In an interview with Chinese language daily Lianhe Zaobao on Sunday, PM Lee delved into the topic of new media.
THE new media is changing rapidly and Singapore’s laws must evolve to keep up, Prime Minister Lee Hsien Loong said.
But any loosening up will be done carefully.
Otherwise, misinformation and extremist views could proliferate.
Politics might also become tainted by graft if parties have to spend large sums to campaign online, he warned.
But the status quo is not an option either.
‘Some have said that ‘one year in the new media is equal to seven years in the world outside’,’ he said.
‘So in one term of the Government, there will be five years of changes in the new media, which is equal to more than 30 years in the real world. It is a whole new world.
‘Thus, it is necessary for us to update the rules to adapt to the demands of the new era. We will examine whether we should relax part of the rules but this issue will be handled cautiously to prevent a negative impact.‘
Current laws disallow the making and distributing of party political films.
During campaign season, political parties are not allowed to put audio or video-casts on their websites.
Mr Lee warned that Singapore would suffer if elections came to be fought through expensive online films and advertisements.
‘If a party needs money, many people are willing to donate, but these political contributions never come with no strings attached. After you win and come into power, the donors will turn up politely to ‘collect their dues’,’ he said.
– excerpts from The Straits Times, 14 April 2008
I am getting rather worried by the remarks by PM Lee about changing new media laws. It appears that some change is on the cards, but it won’t be nearly as drastic as many Singaporeans are hoping for.
For a start, it’s interesting that PM Lee chose to reveal his thoughts on new media to a Chinese language newspaper, instead of the Straits Times or TODAY. The Chinese press tends to be read more by older and/or lower-income Chinese Singaporeans, who are the least frequent users of the Internet and the most concerned about religious extremism. This makes fertile ground to sow fear about the dangers of the Internet.
PM Lee said that if the loosening up was done too fast, “misinformation and extremist views could proliferate”. But since the declaration of MICA’s “light-touch” approach to regulating the Internet, have we seen this happen? I don’t think so. What we have seen is a tremendous improvement in the level of political debate in this country.
He warned that “politics might also become tainted by graft if parties have to spend large sums to campaign online”.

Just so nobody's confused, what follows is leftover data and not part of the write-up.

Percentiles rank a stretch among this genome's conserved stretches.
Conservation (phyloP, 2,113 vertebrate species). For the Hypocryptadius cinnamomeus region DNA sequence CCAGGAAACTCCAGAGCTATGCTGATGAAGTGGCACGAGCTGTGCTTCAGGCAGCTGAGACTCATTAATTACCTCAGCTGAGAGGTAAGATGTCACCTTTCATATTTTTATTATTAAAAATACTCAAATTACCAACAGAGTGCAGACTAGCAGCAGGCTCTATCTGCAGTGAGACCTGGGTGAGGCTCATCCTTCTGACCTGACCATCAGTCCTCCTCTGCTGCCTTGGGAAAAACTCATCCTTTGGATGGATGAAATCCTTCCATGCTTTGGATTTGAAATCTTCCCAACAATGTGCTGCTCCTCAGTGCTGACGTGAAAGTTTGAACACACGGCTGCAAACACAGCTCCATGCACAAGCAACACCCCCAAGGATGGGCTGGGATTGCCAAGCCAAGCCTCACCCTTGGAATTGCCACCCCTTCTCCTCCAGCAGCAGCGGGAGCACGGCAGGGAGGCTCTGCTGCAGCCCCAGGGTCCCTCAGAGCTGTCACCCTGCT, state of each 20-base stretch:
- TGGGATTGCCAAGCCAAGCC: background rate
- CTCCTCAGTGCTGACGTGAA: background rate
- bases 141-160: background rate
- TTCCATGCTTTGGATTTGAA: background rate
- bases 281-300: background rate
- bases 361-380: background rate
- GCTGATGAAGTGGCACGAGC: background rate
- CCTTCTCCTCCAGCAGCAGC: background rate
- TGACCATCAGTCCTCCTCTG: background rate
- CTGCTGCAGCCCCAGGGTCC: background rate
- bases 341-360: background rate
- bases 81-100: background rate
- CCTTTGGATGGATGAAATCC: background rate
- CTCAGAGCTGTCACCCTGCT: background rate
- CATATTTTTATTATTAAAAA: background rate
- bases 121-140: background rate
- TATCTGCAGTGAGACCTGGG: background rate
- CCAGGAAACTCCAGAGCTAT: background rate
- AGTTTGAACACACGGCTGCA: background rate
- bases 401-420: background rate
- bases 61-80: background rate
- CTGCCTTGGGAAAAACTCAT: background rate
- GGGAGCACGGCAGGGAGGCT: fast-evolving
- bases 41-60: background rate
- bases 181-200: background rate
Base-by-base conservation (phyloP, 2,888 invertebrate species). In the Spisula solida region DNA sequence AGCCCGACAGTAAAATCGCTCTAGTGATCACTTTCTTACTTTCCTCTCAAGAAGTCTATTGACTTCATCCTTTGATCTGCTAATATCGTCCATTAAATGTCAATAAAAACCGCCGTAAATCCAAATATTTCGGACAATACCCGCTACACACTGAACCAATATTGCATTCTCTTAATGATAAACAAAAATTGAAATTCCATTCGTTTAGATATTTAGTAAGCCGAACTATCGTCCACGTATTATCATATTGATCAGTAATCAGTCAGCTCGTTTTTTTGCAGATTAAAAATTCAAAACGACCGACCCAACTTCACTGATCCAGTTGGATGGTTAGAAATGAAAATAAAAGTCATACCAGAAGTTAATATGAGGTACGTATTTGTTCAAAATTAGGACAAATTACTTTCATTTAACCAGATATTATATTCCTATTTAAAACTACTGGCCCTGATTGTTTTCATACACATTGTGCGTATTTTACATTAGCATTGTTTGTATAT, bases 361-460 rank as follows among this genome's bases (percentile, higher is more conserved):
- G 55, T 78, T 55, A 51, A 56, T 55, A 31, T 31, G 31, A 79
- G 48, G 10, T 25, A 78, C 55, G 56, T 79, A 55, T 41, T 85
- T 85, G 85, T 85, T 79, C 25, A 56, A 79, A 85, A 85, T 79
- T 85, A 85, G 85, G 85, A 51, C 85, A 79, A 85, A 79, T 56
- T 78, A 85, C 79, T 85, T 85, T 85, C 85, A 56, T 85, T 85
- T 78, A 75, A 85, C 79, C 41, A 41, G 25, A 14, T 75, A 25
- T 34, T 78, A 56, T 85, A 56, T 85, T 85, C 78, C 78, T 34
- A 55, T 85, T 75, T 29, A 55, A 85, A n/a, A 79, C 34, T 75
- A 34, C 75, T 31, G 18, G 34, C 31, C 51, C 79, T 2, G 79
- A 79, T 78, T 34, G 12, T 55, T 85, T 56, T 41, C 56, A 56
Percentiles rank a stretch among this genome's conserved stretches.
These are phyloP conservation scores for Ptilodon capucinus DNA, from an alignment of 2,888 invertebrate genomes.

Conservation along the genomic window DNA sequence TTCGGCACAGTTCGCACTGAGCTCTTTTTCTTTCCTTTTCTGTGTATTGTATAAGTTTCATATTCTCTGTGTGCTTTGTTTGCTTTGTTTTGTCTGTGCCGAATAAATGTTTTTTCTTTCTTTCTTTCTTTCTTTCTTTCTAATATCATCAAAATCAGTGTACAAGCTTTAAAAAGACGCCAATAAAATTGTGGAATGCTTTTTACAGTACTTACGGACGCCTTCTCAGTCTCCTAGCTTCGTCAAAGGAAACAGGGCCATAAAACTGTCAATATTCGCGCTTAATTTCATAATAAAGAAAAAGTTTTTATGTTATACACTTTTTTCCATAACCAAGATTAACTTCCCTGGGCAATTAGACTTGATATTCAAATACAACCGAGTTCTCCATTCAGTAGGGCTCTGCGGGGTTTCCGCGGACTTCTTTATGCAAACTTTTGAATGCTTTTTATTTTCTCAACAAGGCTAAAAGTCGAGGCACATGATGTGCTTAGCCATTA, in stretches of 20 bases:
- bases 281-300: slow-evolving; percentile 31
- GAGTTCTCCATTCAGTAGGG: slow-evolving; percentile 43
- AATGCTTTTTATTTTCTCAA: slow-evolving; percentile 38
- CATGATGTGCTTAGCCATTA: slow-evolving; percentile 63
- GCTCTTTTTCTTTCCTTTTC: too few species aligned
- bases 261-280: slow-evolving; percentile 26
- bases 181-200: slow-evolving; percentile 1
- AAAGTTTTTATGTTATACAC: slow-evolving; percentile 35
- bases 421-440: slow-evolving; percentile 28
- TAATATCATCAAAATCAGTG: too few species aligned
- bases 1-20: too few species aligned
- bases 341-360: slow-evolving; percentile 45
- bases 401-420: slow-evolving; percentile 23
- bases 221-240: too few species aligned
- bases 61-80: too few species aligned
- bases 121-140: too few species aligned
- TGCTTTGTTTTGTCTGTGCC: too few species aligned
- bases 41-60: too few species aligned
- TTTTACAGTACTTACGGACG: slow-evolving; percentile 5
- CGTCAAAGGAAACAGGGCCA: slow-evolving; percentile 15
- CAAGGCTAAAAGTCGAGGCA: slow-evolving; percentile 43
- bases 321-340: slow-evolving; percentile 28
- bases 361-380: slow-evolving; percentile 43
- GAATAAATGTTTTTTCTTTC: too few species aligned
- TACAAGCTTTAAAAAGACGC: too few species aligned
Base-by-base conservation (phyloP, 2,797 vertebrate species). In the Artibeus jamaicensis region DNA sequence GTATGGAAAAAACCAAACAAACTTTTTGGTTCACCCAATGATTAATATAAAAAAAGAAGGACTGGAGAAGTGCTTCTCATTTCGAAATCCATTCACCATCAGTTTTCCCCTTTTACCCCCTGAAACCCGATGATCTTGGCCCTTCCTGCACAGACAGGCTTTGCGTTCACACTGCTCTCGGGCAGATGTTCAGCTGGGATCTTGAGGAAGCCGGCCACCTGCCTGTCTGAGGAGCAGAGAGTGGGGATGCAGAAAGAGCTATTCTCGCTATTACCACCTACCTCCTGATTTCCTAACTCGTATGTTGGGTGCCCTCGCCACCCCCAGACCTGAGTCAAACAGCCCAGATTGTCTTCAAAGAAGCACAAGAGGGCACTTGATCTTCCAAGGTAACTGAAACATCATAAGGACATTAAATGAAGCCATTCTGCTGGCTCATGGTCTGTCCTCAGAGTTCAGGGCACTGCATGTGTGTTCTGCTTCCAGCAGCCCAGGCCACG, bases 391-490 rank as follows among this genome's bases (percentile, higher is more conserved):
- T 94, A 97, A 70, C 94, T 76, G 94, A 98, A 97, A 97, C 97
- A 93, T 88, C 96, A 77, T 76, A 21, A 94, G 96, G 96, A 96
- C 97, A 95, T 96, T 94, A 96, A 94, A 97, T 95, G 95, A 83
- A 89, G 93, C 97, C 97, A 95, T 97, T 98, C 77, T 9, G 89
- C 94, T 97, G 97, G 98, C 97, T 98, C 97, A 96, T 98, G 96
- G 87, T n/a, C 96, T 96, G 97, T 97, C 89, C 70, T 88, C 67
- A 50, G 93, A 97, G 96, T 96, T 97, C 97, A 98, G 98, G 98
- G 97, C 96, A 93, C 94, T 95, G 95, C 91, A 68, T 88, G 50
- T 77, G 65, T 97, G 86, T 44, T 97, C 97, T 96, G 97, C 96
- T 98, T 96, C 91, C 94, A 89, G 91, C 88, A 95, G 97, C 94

Current election laws already prevent candidates from spending more than I believe $3 per voter. Thus the mechanism is already in place to prevent lobby money from dominating the political scene here. In fact, the current opposition parties spend far less than what they are allowed to, and much less than the PAP. Even if online campaigning were allowed, this limit will still remain.
In fact, putting up a website is much, much cheaper than printing brochures and sign-boards.
Again, PM Lee warned that Singapore would suffer if elections came to be fought through expensive online films and advertisements.
This contradicts an earlier statement by George Yeo, the Minister for Information and the Arts when “party political films” were outlawed here.
Mr Yeo had said on Channel NewsAsia on 9 January 2007 that the government at that time “did not reckon this new media which allows you to produce the programmes quite cheaply”, and felt that the government has “got to adjust that position (of banning party political films)”.
Finally, PM Lee said many people are willing to donate to a party, but these political contributions never come with no strings attached. After you win and come into power, the donors will turn up politely to ‘collect their dues’.
Our political donations laws are one of the most stringent in the world. None of that is about to change. The only thing that might change is that opposition parties might find it easier to raise money on the Internet, just like Malaysia’s Jeff Ooi and US Presidential candidate Barack Obama.
The bottom line in all these arguments: Whatever is not advantageous to the PAP, we will continue to ban.
Update: A group of bloggers, including myself, will be submitting a paper to the Government, detailing the changes we would like to see made to our laws and regulations of the Internet. This paper is into its final revisions and will be out in a matter of days rather than weeks. Stay tuned for more information on The Bloggers’ Feedback to the Government.